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The Muscle Building Guide for Women

Give Me 4 Weeks And I’ll Help You Build A Stronger, Leaner Physique

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If you’re a male, please refer to the JCDFitness Muscle Building Guide for Beginners.

Before I begin, this article was inspired by a lady I had the wonderful opportunity to converse with a few weeks back.  I hope this helps answer all of your questions and thanks for the inspiration.

While I understand most women aren’t training with the hopes of becoming a competitive bodybuilder, I know many would like to tighten up their physique and achieve that coveted, athletic look – the look you might see on the cover of Oxygen Magazine or in many of the mainstream fitness advertisements.  Then, in the rare case, there are ladies who desire the full blown, big and ripped physique similar to those who’ve obviously been taking plenty of androgenic drugs.

Regardless of the look you’re after, both groups got from point A to point B in a similar fashion.  They took their time and did things right.  Building muscle, especially for women, takes years of hard work; therefore, regardless of taking drugs or not, both groups busted their ass, watched their diet, and set goals they thought to be reachable and acceptable (realistic).

So now, let’s take a look at exactly what it’s going to take for the women who wish to build muscle in a sensible and practical manner.

Training

1. Focus On Strength Training – For the most part, increased strength will result in increased muscle mass for women (as well as men).  I’ve yet to meet a person who lifted baby-weights and became enormous as a result.  Gains in strength with relative gains in bodyweight will result in an increased amount of lean muscle mass.

Strength training also offers benefits such as increased bone density, healthy joints and a heightened self-esteem.  I’ve found that those who set specific and measurable goals for strength gains are often much more focused and satisfied than those who fail to set such goals.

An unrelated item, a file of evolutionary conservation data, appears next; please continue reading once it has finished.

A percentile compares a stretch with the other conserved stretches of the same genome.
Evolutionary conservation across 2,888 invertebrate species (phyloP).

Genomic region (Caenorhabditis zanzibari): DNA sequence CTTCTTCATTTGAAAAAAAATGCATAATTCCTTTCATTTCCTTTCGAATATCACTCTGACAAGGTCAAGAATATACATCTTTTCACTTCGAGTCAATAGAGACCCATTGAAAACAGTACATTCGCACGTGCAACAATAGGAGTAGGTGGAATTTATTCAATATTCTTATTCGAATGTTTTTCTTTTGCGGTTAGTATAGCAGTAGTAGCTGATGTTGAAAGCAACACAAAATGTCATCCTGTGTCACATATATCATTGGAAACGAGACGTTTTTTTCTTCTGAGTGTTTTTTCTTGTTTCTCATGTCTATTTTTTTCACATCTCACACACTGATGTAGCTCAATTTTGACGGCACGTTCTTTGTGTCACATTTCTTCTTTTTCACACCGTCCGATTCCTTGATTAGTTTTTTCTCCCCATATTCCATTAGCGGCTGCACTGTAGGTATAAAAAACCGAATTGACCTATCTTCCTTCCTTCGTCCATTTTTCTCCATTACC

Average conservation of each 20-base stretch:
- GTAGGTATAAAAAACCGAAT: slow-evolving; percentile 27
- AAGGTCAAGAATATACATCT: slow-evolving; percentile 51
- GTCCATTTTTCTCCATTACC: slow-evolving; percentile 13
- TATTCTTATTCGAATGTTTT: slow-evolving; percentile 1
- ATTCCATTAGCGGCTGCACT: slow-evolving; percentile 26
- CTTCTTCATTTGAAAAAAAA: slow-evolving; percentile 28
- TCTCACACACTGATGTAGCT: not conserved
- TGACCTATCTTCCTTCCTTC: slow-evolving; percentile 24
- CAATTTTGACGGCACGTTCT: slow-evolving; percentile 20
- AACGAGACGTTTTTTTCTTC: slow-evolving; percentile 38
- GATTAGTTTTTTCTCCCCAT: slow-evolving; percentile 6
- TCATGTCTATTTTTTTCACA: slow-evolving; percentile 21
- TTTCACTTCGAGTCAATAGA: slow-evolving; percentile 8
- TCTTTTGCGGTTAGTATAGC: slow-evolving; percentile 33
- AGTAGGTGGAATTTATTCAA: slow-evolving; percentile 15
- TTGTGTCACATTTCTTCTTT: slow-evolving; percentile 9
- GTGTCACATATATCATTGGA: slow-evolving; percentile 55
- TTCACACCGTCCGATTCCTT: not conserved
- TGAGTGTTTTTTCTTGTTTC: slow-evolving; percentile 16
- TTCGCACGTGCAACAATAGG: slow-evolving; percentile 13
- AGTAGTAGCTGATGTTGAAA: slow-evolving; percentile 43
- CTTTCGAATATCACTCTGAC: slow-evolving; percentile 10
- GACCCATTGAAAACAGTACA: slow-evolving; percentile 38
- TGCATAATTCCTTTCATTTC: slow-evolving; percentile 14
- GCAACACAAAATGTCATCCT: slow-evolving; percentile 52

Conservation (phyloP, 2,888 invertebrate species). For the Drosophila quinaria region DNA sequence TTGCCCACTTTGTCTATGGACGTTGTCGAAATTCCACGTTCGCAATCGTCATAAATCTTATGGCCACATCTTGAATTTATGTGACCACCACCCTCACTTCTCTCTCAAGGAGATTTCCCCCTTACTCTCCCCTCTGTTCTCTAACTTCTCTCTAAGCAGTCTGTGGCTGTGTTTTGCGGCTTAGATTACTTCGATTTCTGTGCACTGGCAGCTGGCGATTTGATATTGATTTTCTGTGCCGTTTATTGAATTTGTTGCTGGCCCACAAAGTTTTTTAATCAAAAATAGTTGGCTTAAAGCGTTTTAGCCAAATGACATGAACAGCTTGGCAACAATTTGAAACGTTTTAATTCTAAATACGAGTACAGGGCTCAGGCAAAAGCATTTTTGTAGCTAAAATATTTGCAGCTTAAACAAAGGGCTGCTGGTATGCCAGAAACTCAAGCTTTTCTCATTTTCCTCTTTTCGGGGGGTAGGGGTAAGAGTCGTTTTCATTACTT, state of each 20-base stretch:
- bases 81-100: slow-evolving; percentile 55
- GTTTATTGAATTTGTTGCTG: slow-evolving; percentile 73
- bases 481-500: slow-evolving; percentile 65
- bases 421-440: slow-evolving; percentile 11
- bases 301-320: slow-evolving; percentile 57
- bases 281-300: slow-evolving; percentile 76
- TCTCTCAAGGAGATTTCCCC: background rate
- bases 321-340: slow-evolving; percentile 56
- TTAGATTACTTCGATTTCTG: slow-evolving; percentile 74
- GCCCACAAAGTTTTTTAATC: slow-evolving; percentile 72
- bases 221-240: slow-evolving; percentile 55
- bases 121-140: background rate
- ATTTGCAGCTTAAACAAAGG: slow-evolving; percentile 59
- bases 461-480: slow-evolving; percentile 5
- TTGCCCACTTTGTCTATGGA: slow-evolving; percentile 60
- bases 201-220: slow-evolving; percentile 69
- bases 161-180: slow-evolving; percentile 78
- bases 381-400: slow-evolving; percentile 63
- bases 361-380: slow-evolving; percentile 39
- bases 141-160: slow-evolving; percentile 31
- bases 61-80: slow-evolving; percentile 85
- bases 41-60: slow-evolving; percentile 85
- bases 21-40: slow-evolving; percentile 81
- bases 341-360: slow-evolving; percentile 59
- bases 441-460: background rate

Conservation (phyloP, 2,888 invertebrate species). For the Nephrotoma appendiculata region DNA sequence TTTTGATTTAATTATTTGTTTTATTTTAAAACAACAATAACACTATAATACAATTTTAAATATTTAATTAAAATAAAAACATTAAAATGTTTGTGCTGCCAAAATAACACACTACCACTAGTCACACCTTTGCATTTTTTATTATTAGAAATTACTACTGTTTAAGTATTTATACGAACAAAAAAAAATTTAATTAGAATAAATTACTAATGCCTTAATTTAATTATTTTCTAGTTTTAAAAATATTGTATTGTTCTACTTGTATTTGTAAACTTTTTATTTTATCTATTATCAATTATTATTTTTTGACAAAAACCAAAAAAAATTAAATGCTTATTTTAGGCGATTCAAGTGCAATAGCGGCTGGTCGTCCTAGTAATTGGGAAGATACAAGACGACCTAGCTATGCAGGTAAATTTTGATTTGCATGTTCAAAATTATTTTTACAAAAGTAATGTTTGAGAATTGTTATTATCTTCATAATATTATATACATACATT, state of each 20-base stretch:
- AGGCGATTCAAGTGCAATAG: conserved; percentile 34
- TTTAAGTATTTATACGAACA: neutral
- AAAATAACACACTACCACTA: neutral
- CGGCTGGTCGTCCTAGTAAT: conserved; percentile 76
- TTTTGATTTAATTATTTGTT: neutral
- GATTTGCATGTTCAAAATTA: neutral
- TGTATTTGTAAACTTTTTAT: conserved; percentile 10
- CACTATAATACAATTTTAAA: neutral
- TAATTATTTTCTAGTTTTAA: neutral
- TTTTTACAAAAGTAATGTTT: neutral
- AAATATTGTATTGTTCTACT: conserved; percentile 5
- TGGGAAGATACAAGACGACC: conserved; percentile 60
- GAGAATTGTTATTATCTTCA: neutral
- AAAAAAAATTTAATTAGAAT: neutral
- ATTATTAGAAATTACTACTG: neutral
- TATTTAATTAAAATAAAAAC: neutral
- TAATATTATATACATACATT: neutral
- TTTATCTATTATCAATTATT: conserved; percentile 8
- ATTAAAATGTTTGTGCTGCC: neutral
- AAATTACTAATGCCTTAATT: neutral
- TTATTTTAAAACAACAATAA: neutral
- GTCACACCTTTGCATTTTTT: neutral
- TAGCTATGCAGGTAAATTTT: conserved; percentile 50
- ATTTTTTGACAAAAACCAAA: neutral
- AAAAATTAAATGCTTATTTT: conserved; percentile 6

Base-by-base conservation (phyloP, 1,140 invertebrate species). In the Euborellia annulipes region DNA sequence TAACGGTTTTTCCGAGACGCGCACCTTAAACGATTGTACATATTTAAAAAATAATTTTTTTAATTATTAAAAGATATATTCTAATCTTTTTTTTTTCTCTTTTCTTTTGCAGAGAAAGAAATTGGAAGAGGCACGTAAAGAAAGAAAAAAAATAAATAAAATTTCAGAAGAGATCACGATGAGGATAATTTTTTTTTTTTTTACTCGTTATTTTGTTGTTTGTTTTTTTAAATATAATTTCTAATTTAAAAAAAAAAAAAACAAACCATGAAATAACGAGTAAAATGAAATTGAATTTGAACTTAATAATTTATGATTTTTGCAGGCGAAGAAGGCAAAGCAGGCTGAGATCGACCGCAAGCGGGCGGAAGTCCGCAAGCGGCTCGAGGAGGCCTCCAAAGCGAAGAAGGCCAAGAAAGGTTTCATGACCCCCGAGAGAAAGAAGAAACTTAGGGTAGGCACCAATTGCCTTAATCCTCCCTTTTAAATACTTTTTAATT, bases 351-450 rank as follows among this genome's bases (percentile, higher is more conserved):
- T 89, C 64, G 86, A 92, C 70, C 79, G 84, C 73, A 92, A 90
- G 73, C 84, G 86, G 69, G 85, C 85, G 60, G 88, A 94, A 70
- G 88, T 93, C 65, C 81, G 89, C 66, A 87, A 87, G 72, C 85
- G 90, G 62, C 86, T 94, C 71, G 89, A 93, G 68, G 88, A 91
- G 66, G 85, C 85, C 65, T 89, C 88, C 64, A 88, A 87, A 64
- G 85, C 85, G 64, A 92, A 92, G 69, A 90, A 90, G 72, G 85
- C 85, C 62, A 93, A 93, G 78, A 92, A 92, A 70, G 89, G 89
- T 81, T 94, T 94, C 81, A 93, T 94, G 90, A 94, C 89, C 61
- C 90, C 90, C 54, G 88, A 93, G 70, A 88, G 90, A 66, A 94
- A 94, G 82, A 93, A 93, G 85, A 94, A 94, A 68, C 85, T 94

2. Women Can Build Muscle Using Safe and Comfortable Compounds – There is no ancient rule in stone proclaiming you must do the bench, squat and deadlift in order to build the most muscle possible.  It’s just not true.  I always encourage an individual to choose a movement that is comfortable and safe for them.  An example is the person whose shoulders are not in the best of shape.  A safe alternative to the bench press could be a neutral grip machine press or one of the Hammer Strength variations.  Someone who lacks flexibility to do full squats can always opt for the leg press.

The most important factor when selecting a certain muscle building movement is that you can progress for a lengthy period of time.  Compound movements are usually best for long-term progression as opposed to isolation movements.  Plus, you have more muscles involved which will cut down on training time.  Who doesn’t like to be both efficient and effective?

3. Automate Your Training – When I refer to automation, I mean to choose a training program and simply stick with your decision.  There should be no weekly or daily changes to your routine; everything, for the most part, should remain static.  The goal is to measure progress over a period of time and there is no way to measure how far you’ve come when the variables are constantly changing.  This means you’ve no need to change up your routine every other week or so to “shock” the muscles.  This ideology is pure nonsense.

If changes need to be made for whatever reason (injury, discomfort, schedule etc), fine, just ensure you keep variables as consistent as possible.